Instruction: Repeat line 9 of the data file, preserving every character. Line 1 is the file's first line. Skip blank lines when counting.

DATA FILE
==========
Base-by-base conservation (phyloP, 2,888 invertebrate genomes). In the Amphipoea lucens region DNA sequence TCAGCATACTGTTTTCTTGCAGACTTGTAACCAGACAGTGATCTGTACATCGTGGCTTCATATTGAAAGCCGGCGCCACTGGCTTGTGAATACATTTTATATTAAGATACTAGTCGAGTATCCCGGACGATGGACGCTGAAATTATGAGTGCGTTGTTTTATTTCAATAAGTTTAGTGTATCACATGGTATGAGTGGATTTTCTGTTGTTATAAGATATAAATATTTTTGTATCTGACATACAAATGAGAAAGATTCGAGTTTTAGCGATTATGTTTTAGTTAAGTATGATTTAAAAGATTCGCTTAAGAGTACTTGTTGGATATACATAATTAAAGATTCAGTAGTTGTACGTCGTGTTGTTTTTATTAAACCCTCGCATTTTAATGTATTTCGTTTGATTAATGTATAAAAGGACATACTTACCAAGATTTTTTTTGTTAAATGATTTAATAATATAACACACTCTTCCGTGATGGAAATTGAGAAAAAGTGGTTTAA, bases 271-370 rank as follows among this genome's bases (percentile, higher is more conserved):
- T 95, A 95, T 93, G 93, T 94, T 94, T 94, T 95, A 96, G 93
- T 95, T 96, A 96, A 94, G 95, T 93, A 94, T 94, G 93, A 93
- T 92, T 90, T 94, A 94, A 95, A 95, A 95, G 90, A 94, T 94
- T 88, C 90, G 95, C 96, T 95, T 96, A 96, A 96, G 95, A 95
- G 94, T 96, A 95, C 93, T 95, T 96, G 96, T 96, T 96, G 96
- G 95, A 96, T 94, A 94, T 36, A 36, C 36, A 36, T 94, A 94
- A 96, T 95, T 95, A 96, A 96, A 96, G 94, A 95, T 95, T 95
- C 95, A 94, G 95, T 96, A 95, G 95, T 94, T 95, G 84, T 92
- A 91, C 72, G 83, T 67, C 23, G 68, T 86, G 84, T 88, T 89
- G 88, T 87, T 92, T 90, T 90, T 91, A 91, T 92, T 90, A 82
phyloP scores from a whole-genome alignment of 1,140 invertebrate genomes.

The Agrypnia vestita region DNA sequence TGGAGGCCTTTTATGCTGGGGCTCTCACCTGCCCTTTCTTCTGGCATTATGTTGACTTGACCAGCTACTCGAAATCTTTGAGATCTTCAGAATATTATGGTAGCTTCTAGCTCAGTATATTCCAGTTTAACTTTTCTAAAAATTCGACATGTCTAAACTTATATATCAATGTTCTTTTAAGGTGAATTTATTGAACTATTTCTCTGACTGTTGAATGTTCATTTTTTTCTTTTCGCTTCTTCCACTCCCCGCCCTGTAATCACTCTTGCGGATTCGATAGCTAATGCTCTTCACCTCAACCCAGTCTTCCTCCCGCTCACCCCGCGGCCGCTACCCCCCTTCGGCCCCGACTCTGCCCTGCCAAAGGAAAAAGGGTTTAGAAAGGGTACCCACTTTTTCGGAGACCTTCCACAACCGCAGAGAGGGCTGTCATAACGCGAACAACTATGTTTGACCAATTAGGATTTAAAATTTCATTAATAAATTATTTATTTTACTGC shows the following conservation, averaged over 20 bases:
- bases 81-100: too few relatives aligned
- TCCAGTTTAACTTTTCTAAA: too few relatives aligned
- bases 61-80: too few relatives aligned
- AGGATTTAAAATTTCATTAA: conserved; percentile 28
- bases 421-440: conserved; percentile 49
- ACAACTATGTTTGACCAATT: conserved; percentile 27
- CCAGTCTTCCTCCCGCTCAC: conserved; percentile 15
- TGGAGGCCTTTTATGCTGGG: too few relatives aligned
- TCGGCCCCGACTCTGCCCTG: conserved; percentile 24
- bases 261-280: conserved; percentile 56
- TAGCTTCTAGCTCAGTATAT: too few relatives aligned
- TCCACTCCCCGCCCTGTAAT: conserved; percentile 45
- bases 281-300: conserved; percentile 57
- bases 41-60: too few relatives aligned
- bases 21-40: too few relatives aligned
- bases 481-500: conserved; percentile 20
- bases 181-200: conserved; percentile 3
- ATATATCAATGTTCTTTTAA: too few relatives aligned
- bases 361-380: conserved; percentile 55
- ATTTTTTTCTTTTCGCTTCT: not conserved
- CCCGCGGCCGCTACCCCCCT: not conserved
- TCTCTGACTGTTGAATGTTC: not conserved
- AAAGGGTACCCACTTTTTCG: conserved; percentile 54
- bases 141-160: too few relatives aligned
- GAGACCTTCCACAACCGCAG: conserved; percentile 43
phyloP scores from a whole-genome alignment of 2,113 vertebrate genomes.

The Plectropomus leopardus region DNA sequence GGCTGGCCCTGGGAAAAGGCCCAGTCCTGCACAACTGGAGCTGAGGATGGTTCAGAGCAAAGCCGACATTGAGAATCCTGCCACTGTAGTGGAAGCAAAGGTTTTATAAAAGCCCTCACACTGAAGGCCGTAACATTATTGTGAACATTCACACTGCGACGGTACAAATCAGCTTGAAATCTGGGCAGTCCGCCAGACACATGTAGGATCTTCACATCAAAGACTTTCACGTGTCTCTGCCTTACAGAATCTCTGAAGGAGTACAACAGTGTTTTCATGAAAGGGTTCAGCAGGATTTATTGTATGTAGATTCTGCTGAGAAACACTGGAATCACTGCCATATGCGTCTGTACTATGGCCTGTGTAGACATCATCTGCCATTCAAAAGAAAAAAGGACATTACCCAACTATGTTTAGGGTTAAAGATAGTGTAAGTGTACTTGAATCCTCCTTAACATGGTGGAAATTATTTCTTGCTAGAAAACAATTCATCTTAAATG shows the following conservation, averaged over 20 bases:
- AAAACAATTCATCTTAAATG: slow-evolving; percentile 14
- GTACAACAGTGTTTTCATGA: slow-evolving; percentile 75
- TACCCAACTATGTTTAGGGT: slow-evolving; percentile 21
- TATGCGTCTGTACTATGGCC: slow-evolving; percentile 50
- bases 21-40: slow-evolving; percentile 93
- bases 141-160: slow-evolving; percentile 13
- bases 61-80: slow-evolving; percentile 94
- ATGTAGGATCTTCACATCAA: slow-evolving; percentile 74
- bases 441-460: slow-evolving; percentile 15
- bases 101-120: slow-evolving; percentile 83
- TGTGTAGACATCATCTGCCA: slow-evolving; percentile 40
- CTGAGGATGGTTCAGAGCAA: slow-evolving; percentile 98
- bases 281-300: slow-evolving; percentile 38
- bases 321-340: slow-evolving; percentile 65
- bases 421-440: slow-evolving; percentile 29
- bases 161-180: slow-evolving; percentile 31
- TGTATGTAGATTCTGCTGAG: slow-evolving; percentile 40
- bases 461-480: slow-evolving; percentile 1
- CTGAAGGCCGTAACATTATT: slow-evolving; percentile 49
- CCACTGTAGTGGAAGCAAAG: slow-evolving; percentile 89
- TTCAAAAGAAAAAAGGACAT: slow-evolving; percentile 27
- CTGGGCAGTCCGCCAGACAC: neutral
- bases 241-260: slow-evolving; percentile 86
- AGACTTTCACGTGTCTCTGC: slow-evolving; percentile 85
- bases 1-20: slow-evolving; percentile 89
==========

- C 95, A 94, G 95, T 96, A 95, G 95, T 94, T 95, G 84, T 92